A veterans organization is suing the Pentagon for exposing private details about troops’ military service on “a truly massive scale” due to lax security on one of its websites.


The lawsuit filed by Vietnam Veterans of America says a Defense Department website “is currently exposing private details about the military service of millions of veterans to anybody at all, anonymously, for any purpose.”

The shoddy security measures allow virtually anyone to access sensitive data about veterans’ records by typing in a name and date of birth, which are easily available on the internet.

This gives “easy access to information about essentially all veterans or service members in the system” and thus violates the Federal Privacy Act, alleges the suit filed last week in federal court in New York.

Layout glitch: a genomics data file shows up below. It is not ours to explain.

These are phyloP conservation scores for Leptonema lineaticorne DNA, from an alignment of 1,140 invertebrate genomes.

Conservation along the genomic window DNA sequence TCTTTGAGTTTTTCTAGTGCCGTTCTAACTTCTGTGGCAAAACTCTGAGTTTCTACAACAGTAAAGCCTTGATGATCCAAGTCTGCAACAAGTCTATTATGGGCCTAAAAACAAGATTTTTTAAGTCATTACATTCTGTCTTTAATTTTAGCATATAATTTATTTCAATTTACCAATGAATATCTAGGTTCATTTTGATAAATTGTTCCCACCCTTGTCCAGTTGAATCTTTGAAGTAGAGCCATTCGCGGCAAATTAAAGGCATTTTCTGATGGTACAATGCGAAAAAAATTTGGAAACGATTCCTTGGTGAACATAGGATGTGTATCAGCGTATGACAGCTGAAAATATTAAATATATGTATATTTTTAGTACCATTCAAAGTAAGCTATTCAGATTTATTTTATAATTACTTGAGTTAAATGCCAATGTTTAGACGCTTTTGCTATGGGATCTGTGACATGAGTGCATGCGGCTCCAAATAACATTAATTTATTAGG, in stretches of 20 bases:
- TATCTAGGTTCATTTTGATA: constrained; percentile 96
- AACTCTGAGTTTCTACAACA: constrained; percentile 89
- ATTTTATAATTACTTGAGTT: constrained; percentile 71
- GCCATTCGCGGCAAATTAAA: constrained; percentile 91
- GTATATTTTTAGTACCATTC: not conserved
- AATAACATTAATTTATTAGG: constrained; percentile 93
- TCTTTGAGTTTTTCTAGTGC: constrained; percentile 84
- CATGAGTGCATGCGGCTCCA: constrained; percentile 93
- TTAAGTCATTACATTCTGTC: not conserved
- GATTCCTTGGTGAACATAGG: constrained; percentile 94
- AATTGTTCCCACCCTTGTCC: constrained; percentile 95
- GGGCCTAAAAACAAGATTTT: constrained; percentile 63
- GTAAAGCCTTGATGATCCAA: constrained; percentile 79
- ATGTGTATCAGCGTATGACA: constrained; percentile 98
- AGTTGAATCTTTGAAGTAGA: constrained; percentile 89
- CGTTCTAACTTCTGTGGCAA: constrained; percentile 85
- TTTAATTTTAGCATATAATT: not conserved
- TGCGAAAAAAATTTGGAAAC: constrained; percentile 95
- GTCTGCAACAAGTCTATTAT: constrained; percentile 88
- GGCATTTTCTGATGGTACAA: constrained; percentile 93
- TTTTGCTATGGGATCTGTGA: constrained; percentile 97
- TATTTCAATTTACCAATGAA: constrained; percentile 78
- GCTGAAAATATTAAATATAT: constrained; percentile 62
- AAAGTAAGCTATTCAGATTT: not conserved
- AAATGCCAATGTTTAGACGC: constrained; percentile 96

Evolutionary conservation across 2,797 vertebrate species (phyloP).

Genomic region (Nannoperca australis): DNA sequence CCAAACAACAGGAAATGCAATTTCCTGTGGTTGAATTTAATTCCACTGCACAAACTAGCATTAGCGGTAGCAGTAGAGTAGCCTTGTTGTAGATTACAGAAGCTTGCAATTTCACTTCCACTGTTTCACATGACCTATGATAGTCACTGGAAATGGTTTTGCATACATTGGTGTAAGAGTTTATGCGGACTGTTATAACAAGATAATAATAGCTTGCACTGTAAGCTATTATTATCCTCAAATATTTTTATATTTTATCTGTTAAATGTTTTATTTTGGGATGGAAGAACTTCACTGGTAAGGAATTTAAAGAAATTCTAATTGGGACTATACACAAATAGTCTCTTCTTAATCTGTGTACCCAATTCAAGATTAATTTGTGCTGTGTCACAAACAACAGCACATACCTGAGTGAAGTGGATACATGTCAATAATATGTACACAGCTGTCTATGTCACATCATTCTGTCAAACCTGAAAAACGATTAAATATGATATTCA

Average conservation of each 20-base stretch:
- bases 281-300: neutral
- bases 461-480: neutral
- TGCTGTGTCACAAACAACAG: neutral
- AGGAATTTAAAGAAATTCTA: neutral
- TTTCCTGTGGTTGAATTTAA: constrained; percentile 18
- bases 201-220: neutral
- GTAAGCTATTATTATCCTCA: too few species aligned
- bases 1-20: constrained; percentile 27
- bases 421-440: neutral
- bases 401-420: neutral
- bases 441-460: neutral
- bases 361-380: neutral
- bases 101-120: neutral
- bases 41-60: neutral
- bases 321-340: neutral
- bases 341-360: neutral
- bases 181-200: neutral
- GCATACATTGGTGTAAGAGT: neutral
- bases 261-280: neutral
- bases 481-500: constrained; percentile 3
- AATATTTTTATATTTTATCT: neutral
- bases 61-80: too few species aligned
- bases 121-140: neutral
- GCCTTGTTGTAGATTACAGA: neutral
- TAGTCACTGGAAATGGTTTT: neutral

Russia has pledged to go ahead with a massive WWII memorial parade despite its growing coronavirus outbreak
Photo under Creative Commons license.

The Servicemembers Civil Relief Act website, which according to the Pentagon receives more than 2.3 billion searches a year, is mean to be used by authorized institutions like banks to confirm the active duty status that entitles service members to certain protections.

Instead, the information is available to con artists and scammers who can use it to impersonate government or other officials and gain veterans’ trust by discussing details of their service that only authorized organizations would have.

Thomas Barden, a veteran of the Vietnam War who served in the US Air Force for 21 years, found that out firsthand.